Aggressive-Behavior Induced by Electrical-Stimulation in the Midbrain Central Gray of Male-Rats

Publication Type:

Journal Article


Aggressive Behavior, Volume 8, Number 3, p.261-284 (1982)



DOI Name (links to online publication)



Aggression; aggressive behavior; AGGRESSIVE-BEHAVIOR; Behavior; electrical stimulation; ELECTRICAL-STIMULATION; Electrodes; Hypothalamic; Hypothalamus; LATERAL HYPOTHALAMUS; Locomotion; MALE-RATS; MIDBRAIN CENTRAL GRAY; Network; PART; pharmacology; RAT; R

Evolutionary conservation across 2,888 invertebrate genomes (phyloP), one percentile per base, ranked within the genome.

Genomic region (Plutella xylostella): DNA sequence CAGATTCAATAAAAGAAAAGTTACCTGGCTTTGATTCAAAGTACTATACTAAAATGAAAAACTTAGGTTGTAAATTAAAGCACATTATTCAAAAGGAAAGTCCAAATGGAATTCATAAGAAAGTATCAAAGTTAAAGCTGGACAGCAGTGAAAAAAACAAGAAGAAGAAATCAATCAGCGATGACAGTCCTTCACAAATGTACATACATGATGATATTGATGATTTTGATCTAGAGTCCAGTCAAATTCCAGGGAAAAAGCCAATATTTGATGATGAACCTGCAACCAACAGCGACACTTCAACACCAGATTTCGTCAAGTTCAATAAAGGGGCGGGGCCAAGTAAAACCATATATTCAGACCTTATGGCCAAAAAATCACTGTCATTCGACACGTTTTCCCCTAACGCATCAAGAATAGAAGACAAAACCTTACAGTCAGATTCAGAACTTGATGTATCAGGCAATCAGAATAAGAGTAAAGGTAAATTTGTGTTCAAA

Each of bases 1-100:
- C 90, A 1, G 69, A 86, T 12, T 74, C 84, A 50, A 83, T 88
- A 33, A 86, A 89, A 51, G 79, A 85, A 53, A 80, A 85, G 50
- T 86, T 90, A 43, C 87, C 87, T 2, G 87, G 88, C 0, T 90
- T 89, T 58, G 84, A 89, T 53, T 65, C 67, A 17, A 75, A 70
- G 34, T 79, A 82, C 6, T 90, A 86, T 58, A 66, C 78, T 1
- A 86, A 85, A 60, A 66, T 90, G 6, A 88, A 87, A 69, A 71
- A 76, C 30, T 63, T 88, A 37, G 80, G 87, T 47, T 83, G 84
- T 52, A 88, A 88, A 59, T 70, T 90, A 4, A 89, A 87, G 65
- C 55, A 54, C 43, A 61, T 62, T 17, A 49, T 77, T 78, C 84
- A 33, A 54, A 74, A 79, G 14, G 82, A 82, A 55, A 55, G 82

Electrical stimulation via electrodes implanted in the lateral hypothalamus may induce intraspecific aggressive behavior. Small electrolytic lesions placed via these electrodes resulted in a five- to tenfold increase in the current threshold for aggression. Degenerating fibers were stained by means of the Fink-Heimer method and could be followed caudally to the dorsal midbrain central gray and to the mammillary bodies. A few axons could be traced rostrally to the medial septum. Aggression could be induced from 10 of 112 electrodes implanted in the central gray; the other electrodes elicited either locomotion, vocalization, jump, or alarm-like reactions. The morphology of the induced aggression was similar to the morphology of the hypothalamically induced aggression, though it was often accompanied with motor disturbances and was less intense. Hypothalamic stimulation was combined with simultaneous central gray stimulation in rats with electrodes both in the hypothalamus and in the central gray. Hypothalamic thresholds for aggression could be lowered by this stimulation of the central gray, even when no aggressive responses were observed during central gray stimulation alone. This suggests that, although aggression is not manifest, electrical stimulation may activate neural tissue involved in aggressive behavior. It is concluded that in rats central gray and hypothalamus are part of the same neural network mediating intraspecific aggression.